Work for Your Walk: A career as a programming analyst or a similar field where you don't have to rely on in-person meetings to make a statement is best.
Quick Fix: Make sure that the appreciation for your abilities isn't as muted as your walk by setting appointments with your bosses for reviews and by specifically pointing out your qualifications in interviews.
If You Have The "Slumped Over Shoulders" Trot:
What Your Walk Says: Walking into a room with your shoulders hunched over evokes a lack of confidence in oneself and one's abilities. Potential employers or current bosses might question their confidence in you if your walk suggests that you aren't confident in yourself.
Work for Your Walk: Hunching over the computer in an information technology job or in other technology-related jobs naturally fits your style of walk.
Quick Fix: Look in the mirror and try positioning your shoulders so that your shoulder blades are trying to touch. Your chest will open up and create a more confident walk.
If You Have The "Eyes Straight Ahead" Trot:
What Your Walk Says: If you're known for walking with your eyes straight ahead, you're probably known as a confident and focused worker with your eyes on the future.
Work for Your Walk: Any career like sales, where your eye contact can help seal a deal.
Quick Fix: You've got your eyes open so just make sure that the quality of your work matches your confidence.
If You Have The "Slow Walker" Trot:
What Your Walk Says: Some may be annoyed by a slow walker, assuming that they are ineffective, but certain types of jobs may appreciate it as a sign that you are thoughtful and detail oriented.
Work for Your Walk: A career where being careful counts, like in healthcare.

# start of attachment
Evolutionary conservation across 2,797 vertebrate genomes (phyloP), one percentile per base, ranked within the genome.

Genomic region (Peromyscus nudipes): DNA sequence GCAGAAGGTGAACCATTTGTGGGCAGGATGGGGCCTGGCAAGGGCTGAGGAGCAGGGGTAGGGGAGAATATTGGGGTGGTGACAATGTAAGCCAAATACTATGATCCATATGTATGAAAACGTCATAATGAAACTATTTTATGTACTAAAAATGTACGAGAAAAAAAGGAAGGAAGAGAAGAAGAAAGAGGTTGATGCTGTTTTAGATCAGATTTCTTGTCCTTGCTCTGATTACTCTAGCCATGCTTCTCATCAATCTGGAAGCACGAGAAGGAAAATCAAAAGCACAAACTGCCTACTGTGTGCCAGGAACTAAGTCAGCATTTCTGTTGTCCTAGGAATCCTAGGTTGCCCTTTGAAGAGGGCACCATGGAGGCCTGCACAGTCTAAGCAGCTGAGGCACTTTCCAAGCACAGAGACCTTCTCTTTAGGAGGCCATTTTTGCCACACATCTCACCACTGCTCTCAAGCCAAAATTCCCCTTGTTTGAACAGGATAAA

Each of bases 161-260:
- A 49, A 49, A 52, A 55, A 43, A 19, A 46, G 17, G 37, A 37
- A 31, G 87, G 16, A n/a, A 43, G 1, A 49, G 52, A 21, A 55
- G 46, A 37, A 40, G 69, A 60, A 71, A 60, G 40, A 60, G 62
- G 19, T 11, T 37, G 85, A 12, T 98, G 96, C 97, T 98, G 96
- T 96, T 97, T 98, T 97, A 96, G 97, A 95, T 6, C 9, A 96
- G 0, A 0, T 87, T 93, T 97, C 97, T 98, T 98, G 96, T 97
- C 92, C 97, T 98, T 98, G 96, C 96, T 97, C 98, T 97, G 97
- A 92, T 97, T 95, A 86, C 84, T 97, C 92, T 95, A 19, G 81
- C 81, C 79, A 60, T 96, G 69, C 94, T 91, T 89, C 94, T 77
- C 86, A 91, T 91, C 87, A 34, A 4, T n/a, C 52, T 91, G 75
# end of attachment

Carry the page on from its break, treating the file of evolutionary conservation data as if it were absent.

Quick Fix: If you're a slow walker, don't feel the need to speed up for the sake of appearances. Instead, provide your boss or potential employer with a list of projects that you've completed in the recent past to prove your effectiveness.
If You Have A "Zig-Zagger" Trot:
What Your Walk Says: If you find it hard to walk in a straight line, fellow and future workmates may see you as someone who is all over the map and not especially efficient.
Work for Your Walk: Careers like those in the retail industry where multi-tasking is a part of the job description will welcome your walk.
Quick Fix: If you love to weave as you walk, try making your movements make sense by zigging to speak to someone or zagging to pick up copies, instead of just aimlessly bobbing around.
If You Have The "Eyes Down" Trot:
What Your Walk Says: People who walk with their eyes focused on the floor are not only deemed unconfident but also appear to only be focused on the here and now and not interested in what's in front of them or upcoming events.
Work for Your Walk: A job in manufacturing, where your attention needs to be on what's right under your nose, is a great fit.
Quick Fix: Practice having better eye contact with others or at least focusing on something other than your shoes – your paycheck will probably thank you!